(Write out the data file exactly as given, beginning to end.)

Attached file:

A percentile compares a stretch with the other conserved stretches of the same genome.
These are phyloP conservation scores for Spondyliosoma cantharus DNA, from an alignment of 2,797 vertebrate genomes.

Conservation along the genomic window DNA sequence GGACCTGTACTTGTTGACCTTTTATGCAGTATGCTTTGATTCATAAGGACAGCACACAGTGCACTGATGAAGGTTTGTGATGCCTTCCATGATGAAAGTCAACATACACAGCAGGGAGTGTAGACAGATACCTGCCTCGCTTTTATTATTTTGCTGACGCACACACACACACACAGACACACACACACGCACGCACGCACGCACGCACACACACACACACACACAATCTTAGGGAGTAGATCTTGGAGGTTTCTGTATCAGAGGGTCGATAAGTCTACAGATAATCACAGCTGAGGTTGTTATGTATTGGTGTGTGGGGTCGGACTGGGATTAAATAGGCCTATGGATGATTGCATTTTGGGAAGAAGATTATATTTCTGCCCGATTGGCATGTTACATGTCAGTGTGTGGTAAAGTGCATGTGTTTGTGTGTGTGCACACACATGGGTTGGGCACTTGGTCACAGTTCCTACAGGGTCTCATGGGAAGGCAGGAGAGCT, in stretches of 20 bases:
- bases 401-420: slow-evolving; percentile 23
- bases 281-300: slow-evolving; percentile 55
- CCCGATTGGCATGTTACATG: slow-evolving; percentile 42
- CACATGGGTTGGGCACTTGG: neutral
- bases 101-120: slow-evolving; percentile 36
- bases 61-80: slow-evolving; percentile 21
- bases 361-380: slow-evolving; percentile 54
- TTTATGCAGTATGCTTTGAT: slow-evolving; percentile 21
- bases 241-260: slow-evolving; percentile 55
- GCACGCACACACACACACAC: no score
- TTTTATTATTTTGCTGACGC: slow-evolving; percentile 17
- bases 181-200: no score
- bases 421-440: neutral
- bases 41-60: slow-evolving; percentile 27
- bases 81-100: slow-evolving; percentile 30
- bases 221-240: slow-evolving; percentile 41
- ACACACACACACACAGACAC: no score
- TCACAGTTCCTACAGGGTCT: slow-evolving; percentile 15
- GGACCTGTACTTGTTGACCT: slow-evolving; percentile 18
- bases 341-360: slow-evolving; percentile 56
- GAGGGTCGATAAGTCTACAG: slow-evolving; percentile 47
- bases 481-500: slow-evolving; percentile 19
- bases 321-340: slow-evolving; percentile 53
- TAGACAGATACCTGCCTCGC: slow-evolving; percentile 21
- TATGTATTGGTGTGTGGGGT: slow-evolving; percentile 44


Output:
A percentile compares a stretch with the other conserved stretches of the same genome.
These are phyloP conservation scores for Spondyliosoma cantharus DNA, from an alignment of 2,797 vertebrate genomes.

Conservation along the genomic window DNA sequence GGACCTGTACTTGTTGACCTTTTATGCAGTATGCTTTGATTCATAAGGACAGCACACAGTGCACTGATGAAGGTTTGTGATGCCTTCCATGATGAAAGTCAACATACACAGCAGGGAGTGTAGACAGATACCTGCCTCGCTTTTATTATTTTGCTGACGCACACACACACACACAGACACACACACACGCACGCACGCACGCACGCACACACACACACACACACAATCTTAGGGAGTAGATCTTGGAGGTTTCTGTATCAGAGGGTCGATAAGTCTACAGATAATCACAGCTGAGGTTGTTATGTATTGGTGTGTGGGGTCGGACTGGGATTAAATAGGCCTATGGATGATTGCATTTTGGGAAGAAGATTATATTTCTGCCCGATTGGCATGTTACATGTCAGTGTGTGGTAAAGTGCATGTGTTTGTGTGTGTGCACACACATGGGTTGGGCACTTGGTCACAGTTCCTACAGGGTCTCATGGGAAGGCAGGAGAGCT, in stretches of 20 bases:
- bases 401-420: slow-evolving; percentile 23
- bases 281-300: slow-evolving; percentile 55
- CCCGATTGGCATGTTACATG: slow-evolving; percentile 42
- CACATGGGTTGGGCACTTGG: neutral
- bases 101-120: slow-evolving; percentile 36
- bases 61-80: slow-evolving; percentile 21
- bases 361-380: slow-evolving; percentile 54
- TTTATGCAGTATGCTTTGAT: slow-evolving; percentile 21
- bases 241-260: slow-evolving; percentile 55
- GCACGCACACACACACACAC: no score
- TTTTATTATTTTGCTGACGC: slow-evolving; percentile 17
- bases 181-200: no score
- bases 421-440: neutral
- bases 41-60: slow-evolving; percentile 27
- bases 81-100: slow-evolving; percentile 30
- bases 221-240: slow-evolving; percentile 41
- ACACACACACACACAGACAC: no score
- TCACAGTTCCTACAGGGTCT: slow-evolving; percentile 15
- GGACCTGTACTTGTTGACCT: slow-evolving; percentile 18
- bases 341-360: slow-evolving; percentile 56
- GAGGGTCGATAAGTCTACAG: slow-evolving; percentile 47
- bases 481-500: slow-evolving; percentile 19
- bases 321-340: slow-evolving; percentile 53
- TAGACAGATACCTGCCTCGC: slow-evolving; percentile 21
- TATGTATTGGTGTGTGGGGT: slow-evolving; percentile 44